A nonprofit publication of the Kentucky Center for Public Service Journalism

Like firefighters and police officers, health department staffers are first responders, too


Dr. Lynne Saddler
KyForward columnist
 

Marion Kainer, an epidemiologist with the Tennessee Department of Health, got an email from a colleague at Vanderbilt University Medical Center. The Vanderbilt doctor was reporting a suspicious case of fungal meningitis in a patient who had received steroid injections.
 

You probably know the rest of the story: nationwide investigation launched, recall of thousands of doses of the steroid, investigations by the Food and Drug Administration; and through mid-December, more than 600 people ill and 14 dead across the United Sates.
 

Time and again, I tell the staff at the Health Department that they are everyday heroes. While the meningitis outbreak is unusual, I don’t think many would argue that Kainer’s actions in Tennessee were heroic. Her diligence in following the report all the way through led to a speedy recall of medication in Tennessee and notification of health officials at the Centers for Disease Control and Prevention—who were able, through their own heroic work, to start working on the problem on a national scale.
 

We often forget that employees of our health departments are first responders to emergencies, too. Kainer and 170 others at the core of the meningitis investigation worked around the clock, some even camping out in their offices.
 

Paul Jarris, the executive director of the Association of State and Territorial Health Officials, said it well: “People expect the fire department and the police department to be there 24 hours a day, seven days a week. What they don’t realize is that their health department is also there 24 hours a day, seven days a week,” Jarris told USA Today recently.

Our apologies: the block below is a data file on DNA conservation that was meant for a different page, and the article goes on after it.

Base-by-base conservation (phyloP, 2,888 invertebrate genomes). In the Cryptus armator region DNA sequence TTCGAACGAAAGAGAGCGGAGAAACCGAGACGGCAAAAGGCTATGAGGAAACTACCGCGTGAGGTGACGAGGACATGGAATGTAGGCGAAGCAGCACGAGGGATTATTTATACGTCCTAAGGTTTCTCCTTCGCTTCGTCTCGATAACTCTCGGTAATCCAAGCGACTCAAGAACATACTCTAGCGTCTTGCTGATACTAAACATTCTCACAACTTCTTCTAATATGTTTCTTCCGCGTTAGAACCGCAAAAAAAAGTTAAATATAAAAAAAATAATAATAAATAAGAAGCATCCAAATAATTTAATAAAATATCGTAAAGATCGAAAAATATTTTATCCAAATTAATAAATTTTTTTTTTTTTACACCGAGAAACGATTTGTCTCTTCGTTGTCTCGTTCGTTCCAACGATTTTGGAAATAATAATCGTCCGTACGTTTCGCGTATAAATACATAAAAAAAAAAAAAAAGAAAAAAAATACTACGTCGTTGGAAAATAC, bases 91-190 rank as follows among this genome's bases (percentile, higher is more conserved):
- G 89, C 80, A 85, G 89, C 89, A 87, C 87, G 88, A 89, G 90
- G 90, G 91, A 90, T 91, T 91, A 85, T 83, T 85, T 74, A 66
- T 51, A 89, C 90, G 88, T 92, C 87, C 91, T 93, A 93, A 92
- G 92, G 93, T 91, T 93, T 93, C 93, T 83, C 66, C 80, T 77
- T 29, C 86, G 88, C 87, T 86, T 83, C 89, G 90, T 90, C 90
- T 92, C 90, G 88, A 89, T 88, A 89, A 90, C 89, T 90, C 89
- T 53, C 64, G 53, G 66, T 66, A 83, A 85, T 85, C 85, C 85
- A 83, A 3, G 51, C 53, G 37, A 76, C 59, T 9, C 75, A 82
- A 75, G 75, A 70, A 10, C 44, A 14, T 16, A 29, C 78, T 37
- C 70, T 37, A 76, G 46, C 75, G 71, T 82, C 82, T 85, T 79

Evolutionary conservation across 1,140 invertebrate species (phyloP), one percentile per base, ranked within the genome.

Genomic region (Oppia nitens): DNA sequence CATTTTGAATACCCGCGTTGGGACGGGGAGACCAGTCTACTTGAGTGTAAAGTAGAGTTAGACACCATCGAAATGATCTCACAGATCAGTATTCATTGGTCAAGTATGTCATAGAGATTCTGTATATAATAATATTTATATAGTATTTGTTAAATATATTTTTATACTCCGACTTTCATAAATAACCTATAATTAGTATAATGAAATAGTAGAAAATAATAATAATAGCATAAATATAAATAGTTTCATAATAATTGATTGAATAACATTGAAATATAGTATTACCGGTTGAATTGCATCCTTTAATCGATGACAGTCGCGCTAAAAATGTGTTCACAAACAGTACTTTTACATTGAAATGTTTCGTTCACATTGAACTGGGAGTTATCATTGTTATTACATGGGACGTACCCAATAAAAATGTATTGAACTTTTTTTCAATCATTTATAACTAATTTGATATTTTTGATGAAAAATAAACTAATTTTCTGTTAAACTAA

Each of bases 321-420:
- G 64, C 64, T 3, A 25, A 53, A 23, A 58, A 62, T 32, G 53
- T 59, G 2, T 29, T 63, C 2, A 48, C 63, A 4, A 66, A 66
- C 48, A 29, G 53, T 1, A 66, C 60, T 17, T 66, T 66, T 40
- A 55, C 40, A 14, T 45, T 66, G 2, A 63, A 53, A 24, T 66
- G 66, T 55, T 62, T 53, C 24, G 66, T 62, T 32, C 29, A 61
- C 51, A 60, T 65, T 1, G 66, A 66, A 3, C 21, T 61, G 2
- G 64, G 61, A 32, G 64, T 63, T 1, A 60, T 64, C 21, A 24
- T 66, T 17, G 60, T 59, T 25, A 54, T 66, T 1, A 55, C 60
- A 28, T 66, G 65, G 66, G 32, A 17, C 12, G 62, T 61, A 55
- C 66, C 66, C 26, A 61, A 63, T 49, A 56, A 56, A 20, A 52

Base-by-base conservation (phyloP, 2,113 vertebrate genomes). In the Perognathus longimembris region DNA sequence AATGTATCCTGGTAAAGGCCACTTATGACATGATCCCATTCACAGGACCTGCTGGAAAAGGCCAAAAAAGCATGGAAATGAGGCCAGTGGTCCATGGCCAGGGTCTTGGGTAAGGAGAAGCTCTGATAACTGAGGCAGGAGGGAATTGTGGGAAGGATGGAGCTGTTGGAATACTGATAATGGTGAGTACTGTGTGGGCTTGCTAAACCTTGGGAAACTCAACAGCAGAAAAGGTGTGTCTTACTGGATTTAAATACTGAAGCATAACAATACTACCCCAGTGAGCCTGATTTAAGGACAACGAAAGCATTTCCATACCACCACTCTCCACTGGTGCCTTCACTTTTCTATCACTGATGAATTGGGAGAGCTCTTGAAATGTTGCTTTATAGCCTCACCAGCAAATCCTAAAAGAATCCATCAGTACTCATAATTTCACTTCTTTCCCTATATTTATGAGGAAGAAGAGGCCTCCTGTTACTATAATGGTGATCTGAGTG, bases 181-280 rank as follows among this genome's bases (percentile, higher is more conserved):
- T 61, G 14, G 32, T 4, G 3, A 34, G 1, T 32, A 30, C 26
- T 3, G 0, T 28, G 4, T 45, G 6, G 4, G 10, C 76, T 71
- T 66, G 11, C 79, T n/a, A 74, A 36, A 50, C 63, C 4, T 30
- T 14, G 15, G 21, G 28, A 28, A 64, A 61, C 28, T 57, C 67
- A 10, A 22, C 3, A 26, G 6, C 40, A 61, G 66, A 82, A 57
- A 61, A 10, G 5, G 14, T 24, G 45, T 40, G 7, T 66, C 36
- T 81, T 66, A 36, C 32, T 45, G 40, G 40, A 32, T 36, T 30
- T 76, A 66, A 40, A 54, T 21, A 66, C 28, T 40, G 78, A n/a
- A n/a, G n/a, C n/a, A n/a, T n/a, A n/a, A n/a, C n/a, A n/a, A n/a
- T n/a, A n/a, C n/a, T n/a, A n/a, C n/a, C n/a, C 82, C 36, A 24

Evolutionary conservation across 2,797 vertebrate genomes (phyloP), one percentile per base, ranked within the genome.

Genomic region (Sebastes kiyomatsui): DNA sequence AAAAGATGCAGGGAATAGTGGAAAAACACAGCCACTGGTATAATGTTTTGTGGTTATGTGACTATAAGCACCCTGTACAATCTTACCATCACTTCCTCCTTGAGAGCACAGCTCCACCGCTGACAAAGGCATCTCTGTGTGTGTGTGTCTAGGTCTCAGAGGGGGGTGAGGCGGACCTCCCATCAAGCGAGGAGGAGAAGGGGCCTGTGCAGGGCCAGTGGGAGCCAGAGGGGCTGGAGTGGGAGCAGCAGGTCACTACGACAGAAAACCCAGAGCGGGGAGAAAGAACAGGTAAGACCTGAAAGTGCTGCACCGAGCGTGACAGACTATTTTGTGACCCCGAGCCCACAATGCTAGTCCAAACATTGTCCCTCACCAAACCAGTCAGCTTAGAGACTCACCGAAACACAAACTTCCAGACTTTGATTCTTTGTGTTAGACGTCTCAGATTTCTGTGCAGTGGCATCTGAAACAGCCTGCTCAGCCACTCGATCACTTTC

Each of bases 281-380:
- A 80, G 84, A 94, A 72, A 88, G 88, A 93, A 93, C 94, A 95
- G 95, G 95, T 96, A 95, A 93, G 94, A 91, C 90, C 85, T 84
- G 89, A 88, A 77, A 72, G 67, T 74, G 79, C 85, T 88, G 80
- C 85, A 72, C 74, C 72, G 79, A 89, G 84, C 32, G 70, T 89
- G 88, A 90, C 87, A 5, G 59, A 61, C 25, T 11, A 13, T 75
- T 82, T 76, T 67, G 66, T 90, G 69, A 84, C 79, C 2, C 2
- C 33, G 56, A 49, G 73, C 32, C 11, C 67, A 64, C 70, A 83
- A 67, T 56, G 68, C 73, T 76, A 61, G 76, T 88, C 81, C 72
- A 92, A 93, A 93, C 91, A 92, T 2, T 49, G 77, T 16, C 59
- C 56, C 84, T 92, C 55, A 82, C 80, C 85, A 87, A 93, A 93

But our ability to respond is tied to resources available to us. Funding for public health programs is crucial but is threatened by round after round of budget cuts. In Northern Kentucky, we’ve already had to reduce our budget by 3 percent in 2011-2012 and 6 percent in 2012-2013. Further budget cuts will only jeopardize our ability to respond.
 

Next time, if the report of the suspicious illness is in a Northern Kentucky resident, we want to be sure we have experts on staff who know what to do and have the resources we need to carry out their recommendations. I am confident that the people and systems in place now at the health department would be able to rise up to the heroic level seen in Tennessee this fall. Let’s make sure it stays that way.
 

Lynne Sadler, MD, MPH, is the district director of health for the Northern Kentucky Health Department in Edgewood.


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